Hardware

Radical thinks the time has come for solar-powered, high-altitude autonomous aircraft

Comment

solar-powered drone
Image Credits: Radical

Though many eyes are on space as orbit develops into a thriving business ecosystem, Radical is keeping things a little closer to the ground — but not too close. Its high-altitude, solar-powered aircraft aim to succeed where Facebook’s infamous Aquila failed by refining the tech and embracing more markets.

It’s hard to believe that Facebook’s ambitious plan to use solar-powered aircraft to provide internet access in far-flung locations got its start a decade ago. But though those dreams came crashing down when the project was scuttled, the concept remained intact.

Ultra-lightweight aircraft in the stratosphere can, in theory, stay aloft almost indefinitely by powering their propellers via solar panels. Load it up with sensors, telecommunications gear or anything else and you’ve got a versatile, mobile asset that isn’t hindered by orbital mechanics or chaotic weather patterns.

Radical CEO James Thomas suggested that the tech just wasn’t ready before now.

“There’s been interest in these high-alt, high-end aircraft for a long time,” he told TechCrunch in an interview. “It’s not a new idea, but in the past few years a lot of the supporting technologies have really matured — batteries, solar, even advanced compute. Look at where we’re at with battery tech now: we’re almost at 2x [of Aquila’s]. That puts us in a really strong position.”

The Seattle-based startup has raised a $4.5 million seed round to take it from a small-scale demonstrator aircraft, which it successfully flew for 24 hours straight recently, to a full-scale one. This full-size craft would have a wingspan around 100 feet, but weigh “as much as a person,” which I took to mean 100-200 pounds.

Radical’s founders hold the sub-scale demonstrator aircraft. Image Credits: Radical
Image Credits: Radical

Putting the full-scale aircraft into the stratosphere is Radical’s primary goal, but that hasn’t stopped them from scouting out possible use cases.

“We think of what we’re developing as a platform for persistent airborne infrastructure,” he said, but for use cases where an orbital asset isn’t practical. For instance, orbital imagery of an area at risk of wildfires might come in once an hour — far too slow for a rapid response. But a high-altitude aircraft could provide 24/7 live monitoring for weeks straight, or even change its location to track new threats.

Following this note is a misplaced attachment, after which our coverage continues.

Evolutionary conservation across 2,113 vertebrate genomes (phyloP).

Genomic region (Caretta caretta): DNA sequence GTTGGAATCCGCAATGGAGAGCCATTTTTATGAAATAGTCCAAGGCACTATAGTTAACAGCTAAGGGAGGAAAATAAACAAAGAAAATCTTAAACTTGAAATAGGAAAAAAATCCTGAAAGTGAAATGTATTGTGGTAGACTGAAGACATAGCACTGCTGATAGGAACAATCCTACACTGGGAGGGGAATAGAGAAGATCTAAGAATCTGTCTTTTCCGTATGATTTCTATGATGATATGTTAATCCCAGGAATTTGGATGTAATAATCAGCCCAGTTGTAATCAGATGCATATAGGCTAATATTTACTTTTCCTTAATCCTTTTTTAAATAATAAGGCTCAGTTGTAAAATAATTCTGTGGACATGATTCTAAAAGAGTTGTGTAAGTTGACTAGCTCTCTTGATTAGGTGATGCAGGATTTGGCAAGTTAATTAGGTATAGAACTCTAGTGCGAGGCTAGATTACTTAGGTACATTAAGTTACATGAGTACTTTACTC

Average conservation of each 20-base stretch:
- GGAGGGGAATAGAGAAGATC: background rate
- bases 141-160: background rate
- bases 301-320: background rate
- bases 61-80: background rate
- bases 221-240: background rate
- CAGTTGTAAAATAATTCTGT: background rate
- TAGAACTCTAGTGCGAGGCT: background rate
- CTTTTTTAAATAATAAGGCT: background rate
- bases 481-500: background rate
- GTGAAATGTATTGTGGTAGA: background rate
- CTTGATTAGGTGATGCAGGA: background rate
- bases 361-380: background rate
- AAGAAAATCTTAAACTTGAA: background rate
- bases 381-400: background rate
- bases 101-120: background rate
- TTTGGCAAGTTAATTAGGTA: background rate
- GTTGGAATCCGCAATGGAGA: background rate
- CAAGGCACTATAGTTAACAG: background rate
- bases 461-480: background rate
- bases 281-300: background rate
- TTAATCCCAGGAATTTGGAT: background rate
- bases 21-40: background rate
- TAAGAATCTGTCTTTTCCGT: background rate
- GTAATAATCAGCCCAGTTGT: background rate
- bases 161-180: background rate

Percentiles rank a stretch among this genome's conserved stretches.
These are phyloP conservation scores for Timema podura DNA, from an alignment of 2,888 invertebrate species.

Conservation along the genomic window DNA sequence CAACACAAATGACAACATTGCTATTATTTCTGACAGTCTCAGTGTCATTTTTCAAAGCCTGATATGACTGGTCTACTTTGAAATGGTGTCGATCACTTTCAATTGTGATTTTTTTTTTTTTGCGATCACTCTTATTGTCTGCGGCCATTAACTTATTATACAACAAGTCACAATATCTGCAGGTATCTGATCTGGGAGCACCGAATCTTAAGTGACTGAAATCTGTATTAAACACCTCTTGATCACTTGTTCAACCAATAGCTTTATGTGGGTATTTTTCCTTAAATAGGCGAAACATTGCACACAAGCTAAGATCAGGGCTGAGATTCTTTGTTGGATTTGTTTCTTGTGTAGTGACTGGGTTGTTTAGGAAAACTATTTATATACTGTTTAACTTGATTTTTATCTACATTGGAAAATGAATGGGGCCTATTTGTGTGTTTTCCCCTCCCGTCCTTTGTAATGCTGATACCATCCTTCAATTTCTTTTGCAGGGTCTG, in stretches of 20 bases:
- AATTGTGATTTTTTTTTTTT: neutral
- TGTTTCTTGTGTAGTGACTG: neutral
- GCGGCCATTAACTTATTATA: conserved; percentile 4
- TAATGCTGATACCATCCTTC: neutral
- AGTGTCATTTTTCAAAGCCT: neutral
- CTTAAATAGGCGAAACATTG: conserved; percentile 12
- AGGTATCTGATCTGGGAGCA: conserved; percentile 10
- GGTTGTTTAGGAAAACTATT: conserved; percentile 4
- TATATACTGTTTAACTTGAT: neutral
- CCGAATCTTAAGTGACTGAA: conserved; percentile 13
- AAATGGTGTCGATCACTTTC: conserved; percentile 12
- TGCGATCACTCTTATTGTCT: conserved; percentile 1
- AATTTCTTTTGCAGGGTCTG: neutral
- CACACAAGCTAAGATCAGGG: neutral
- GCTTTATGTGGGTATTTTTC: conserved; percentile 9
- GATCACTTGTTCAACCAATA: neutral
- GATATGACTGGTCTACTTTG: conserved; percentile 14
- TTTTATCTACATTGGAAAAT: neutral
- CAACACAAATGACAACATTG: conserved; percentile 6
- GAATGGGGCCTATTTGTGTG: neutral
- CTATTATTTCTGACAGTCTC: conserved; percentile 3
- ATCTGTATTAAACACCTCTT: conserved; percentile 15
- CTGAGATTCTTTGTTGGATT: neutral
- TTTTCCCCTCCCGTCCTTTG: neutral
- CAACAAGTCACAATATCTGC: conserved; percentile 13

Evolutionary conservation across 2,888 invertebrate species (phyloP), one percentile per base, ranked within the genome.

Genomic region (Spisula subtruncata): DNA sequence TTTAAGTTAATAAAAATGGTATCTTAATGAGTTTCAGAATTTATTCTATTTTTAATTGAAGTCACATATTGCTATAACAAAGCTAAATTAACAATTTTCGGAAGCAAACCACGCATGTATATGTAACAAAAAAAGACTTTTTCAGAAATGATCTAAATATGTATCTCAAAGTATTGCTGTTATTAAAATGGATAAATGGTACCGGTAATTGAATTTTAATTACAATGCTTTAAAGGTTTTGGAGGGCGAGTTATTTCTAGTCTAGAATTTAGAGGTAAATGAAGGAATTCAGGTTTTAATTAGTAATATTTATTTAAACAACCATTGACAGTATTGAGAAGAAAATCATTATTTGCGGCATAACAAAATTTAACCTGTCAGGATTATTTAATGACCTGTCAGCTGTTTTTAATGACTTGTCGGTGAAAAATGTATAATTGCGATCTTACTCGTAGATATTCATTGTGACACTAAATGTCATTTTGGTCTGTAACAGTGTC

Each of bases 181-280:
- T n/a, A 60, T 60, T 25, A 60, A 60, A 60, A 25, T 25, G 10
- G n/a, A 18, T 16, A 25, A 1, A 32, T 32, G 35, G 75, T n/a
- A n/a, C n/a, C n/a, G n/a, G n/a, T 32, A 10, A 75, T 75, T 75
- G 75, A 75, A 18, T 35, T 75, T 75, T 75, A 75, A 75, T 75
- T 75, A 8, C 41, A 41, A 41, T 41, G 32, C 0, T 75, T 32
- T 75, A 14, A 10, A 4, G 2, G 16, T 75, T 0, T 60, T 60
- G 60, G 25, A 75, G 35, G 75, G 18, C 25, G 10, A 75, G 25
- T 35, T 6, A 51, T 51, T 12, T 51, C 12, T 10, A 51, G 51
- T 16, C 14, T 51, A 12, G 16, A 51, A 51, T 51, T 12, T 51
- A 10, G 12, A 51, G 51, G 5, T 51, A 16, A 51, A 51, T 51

For telecommunications, although Starlink is rapidly emerging as the go-to solution for connectivity in remote areas, it has important limits, like the need for precision ground infrastructure. There are plenty of cases where a flying 5G station is a better bet (though you still need to work out the backhaul).

Radical was one of my picks from Y Combinator’s early 2023 batch, and I wrote at the time:

I always thought the idea was compelling but had yet to find its business model. Connectivity anywhere may be a huge new differentiator for mobile networks, and I bet satellites will be useful but expensive and congested. Why not a giant glider? It’s equally weird, but I appreciate the ambition.

Apparently I was correct!

One nice advantage of working in the stratosphere, Thomas pointed out, is that you have a significantly reduced regulatory load. Up above the closely monitored urban and commercial airspaces, it’s much simpler to operate and faster to get approvals.

Radical isn’t the only company looking into this; the AALTO project at Airbus aims to fill a similar gap in telecoms coverage, and Skydweller’s much larger platform (600 kilograms of batteries alone) is looking to enter a surveillance and intelligence role with a Palantir partnership.

Thomas said their advantage comes from a close relationship with the companies they work with, who “really want to be hands on with the system.” Not a one-size-fits-all platform, then, but also not purely bespoke — it depends on the customer (though he called them customers, they aren’t the paying type yet; the company is pre-revenue).

For now the goal is to get into the air within the next 12 months, proving the full-size craft can fly and putting them in a position to, presumably, start accepting money.

The seed round was led by Scout Ventures, with additional funding from investors including Inflection and Y Combinator.

More TechCrunch

Zen Educate, an online marketplace that connects schools with teachers, has raised $37 million in a Series B round of funding. The raise comes amid a growing teacher shortage crisis…

Zen Educate raises $37M and acquires Aquinas Education as it tries to address the teacher shortage

“When I heard the released demo, I was shocked, angered and in disbelief that Mr. Altman would pursue a voice that sounded so eerily similar to mine.”

Scarlett Johansson says that OpenAI approached her to use her voice

A new self-driving truck — manufactured by Volvo and loaded with autonomous vehicle tech developed by Aurora Innovation — could be on public highways as early as this summer.  The…

Aurora and Volvo unveil self-driving truck designed for a driverless future

The European venture capital firm raised its fourth fund as fund as climate tech “comes of age.”

ETF Partners raises €284M for climate startups that will be effective quickly — not 20 years down the road

Copilot, Microsoft’s brand of generative AI, will soon be far more deeply integrated into the Windows 11 experience.

Microsoft wants to make Windows an AI operating system, launches Copilot+ PCs

Hello and welcome back to TechCrunch Space. For those who haven’t heard, the first crewed launch of Boeing’s Starliner capsule has been pushed back yet again to no earlier than…

TechCrunch Space: Star(side)liner